Nourah Al Zaid didn’t expect to work full time after graduating from King Saud University in 2010. But a friend told her that General Electric (GE), the manufacturing and digital innovation giant, was looking for talented women.
Today Al Zaid, 30, is a senior project manager with an all-female global business center in Riyadh, Saudi Arabia, that GE and Tata Consultancy Services created in partnership with Saudi Aramco. The staff of 1,000 handles finance and accounting, human resources, supply chain and information technology management, and more for GE and other companies.
The busy center aims to hire 2,000 more women as the kingdom seeks to diversify its economy, grow private enterprise and encourage more women to work. Although a majority of Saudi university graduates are women, only 20 percent are in the workforce.
In six short years, the situation “has changed completely,” says Al Zaid. These staffers have shown “they are as good as our male and female colleagues all over the world.”
For its commitment to diversity in the workplace, General Electric is among six winners of the Secretary of State’s 2016 Award for Corporate Excellence (ACE) for exemplifying the best of American values in how they conduct business overseas.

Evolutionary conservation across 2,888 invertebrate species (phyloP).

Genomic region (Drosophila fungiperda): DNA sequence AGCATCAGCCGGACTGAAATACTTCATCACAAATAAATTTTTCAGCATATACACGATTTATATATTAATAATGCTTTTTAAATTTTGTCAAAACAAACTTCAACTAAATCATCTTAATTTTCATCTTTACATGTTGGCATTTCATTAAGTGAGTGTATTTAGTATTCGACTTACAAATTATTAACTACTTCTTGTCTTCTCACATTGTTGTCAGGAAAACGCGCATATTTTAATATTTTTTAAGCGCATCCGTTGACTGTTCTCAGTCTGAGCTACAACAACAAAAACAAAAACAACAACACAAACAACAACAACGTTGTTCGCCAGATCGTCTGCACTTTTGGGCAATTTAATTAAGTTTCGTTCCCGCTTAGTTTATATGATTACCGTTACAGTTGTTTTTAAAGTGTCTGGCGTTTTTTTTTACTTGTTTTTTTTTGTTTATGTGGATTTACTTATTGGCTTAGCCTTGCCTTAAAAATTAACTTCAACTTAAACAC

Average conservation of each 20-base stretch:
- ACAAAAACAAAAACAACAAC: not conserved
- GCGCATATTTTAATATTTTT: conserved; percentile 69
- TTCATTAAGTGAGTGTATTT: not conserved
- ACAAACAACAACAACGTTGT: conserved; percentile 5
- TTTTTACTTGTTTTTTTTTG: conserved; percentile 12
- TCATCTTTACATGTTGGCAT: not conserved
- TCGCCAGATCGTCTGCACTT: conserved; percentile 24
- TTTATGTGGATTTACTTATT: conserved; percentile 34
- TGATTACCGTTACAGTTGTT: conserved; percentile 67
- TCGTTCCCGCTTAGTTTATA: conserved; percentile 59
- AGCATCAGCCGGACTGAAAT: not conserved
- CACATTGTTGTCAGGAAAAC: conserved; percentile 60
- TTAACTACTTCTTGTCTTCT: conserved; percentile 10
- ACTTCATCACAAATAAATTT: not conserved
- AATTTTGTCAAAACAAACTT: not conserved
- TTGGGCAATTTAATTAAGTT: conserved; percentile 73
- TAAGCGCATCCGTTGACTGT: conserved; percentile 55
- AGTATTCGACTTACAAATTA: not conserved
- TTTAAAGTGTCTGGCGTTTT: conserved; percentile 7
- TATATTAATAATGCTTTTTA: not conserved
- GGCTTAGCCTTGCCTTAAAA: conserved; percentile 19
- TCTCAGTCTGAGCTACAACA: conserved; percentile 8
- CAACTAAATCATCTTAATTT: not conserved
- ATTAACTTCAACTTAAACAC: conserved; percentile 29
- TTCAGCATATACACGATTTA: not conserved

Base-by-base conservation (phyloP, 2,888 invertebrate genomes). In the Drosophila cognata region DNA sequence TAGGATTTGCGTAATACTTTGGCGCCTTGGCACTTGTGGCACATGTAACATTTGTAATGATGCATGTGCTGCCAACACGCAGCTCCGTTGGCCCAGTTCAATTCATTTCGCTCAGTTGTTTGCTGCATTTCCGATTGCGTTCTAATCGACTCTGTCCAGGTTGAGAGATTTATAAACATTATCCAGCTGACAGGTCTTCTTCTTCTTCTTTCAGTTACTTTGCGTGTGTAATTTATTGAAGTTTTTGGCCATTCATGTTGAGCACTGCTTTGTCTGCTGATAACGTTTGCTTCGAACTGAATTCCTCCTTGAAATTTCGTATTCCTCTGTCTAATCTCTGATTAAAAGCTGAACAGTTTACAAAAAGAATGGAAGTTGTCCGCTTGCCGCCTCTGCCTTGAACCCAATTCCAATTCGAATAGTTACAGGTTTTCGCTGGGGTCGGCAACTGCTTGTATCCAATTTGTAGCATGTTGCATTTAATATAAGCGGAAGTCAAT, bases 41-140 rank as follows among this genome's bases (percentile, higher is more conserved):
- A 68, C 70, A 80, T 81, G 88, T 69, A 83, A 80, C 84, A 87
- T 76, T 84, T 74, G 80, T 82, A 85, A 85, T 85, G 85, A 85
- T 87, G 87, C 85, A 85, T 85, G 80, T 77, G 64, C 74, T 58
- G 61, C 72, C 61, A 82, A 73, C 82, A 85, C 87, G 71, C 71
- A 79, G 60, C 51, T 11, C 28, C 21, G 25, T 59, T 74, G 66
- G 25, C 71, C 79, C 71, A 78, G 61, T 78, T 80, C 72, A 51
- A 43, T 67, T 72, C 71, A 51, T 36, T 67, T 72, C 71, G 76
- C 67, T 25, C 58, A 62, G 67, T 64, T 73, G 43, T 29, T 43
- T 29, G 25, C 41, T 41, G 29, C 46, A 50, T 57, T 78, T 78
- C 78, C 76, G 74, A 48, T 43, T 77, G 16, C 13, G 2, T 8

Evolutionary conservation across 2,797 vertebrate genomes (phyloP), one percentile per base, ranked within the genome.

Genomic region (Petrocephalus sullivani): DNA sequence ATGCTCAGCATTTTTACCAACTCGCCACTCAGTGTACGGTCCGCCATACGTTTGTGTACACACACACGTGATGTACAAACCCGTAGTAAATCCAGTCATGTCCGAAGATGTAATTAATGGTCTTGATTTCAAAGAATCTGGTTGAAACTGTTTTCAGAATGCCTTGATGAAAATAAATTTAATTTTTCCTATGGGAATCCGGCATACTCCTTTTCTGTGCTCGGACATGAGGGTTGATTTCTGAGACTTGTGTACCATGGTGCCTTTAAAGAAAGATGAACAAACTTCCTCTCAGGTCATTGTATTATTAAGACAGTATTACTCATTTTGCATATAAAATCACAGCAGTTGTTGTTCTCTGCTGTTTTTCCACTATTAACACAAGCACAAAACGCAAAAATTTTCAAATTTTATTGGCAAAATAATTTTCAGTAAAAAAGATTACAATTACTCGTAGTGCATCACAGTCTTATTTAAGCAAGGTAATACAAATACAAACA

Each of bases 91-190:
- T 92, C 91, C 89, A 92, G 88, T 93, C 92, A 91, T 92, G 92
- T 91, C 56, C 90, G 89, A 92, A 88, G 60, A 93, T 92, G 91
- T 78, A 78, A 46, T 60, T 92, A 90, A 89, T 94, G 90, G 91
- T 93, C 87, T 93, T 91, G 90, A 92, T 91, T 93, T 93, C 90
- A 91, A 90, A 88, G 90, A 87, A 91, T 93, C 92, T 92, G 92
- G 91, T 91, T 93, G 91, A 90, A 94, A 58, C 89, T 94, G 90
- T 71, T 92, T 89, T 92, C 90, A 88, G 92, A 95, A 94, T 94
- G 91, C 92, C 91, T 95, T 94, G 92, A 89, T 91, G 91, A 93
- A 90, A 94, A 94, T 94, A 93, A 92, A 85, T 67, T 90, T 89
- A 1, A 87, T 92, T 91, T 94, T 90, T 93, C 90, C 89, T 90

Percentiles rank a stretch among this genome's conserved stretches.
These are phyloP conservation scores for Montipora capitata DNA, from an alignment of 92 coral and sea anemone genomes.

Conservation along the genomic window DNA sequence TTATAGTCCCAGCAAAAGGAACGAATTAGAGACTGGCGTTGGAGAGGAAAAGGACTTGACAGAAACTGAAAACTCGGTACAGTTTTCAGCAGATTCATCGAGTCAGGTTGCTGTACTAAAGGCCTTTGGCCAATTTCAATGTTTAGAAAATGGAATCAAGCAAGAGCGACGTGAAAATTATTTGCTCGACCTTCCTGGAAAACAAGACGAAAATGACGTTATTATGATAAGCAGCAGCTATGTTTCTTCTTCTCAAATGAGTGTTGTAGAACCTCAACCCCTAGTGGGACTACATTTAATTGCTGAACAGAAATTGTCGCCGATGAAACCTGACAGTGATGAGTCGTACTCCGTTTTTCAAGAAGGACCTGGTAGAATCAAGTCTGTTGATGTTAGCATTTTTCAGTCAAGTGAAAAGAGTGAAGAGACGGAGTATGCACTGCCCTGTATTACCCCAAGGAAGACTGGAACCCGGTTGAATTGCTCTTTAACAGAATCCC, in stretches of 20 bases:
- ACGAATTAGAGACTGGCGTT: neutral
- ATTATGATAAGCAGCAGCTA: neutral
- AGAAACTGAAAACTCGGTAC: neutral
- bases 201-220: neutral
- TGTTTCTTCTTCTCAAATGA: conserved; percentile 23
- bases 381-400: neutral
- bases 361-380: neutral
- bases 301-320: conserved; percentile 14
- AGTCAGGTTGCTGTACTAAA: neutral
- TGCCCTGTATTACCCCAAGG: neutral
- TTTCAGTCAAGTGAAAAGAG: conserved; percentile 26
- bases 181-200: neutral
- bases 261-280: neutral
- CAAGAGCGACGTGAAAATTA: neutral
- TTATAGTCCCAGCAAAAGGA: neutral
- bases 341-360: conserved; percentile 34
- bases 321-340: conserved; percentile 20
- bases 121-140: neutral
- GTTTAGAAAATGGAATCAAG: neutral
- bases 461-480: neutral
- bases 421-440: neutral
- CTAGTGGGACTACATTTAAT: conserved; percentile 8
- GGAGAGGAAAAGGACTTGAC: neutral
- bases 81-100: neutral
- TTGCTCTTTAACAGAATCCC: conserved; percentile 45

A conversation between Jeffrey Immelt, GE chairman and CEO, and Khalid A. Al Falih, then-president and CEO of Saudi Aramco and now Saudi energy minister and chairman of Aramco, sparked the initiative.
In the planning stages, says Hisham Albahkali, president and CEO of GE Saudi Arabia and Bahrain, “we talked about whether we’d get the right people. Guess what? The Saudi females were amazing.”
The business center staff, 85 percent Saudi, underwent more than 600,000 hours of training. It regularly attracts admiring, high-level visitors from inside and outside the kingdom, including Narendra Modi, prime minister of India.
“The talent pool is huge. We do job fairs at universities and have CVs [résumés] lined up for potential openings,” said Al Zaid, who has had assignments and leadership training in the United States, Egypt, Dubai, France and Turkey.
The center’s employees often refer sisters, cousins, and other relatives and friends, which is always a sign that it’s a good place to work, she says. “I’ve been surprised by commitment to their jobs and their careers. I don’t know that it existed six years ago.”
The other 2016 ACE winners are Bureo and Interface, which recycle fishing nets into skateboards and carpets; McDonald’s Germany, for hiring hundreds of refugees; Andela, which trains software developers in Lagos, Nigeria; and copper mining company Sociedad Minera Cerro Verde, majority owned by Freeport-McMoRan, for sharing a new wastewater treatment plant with the city of Arequipa, Peru.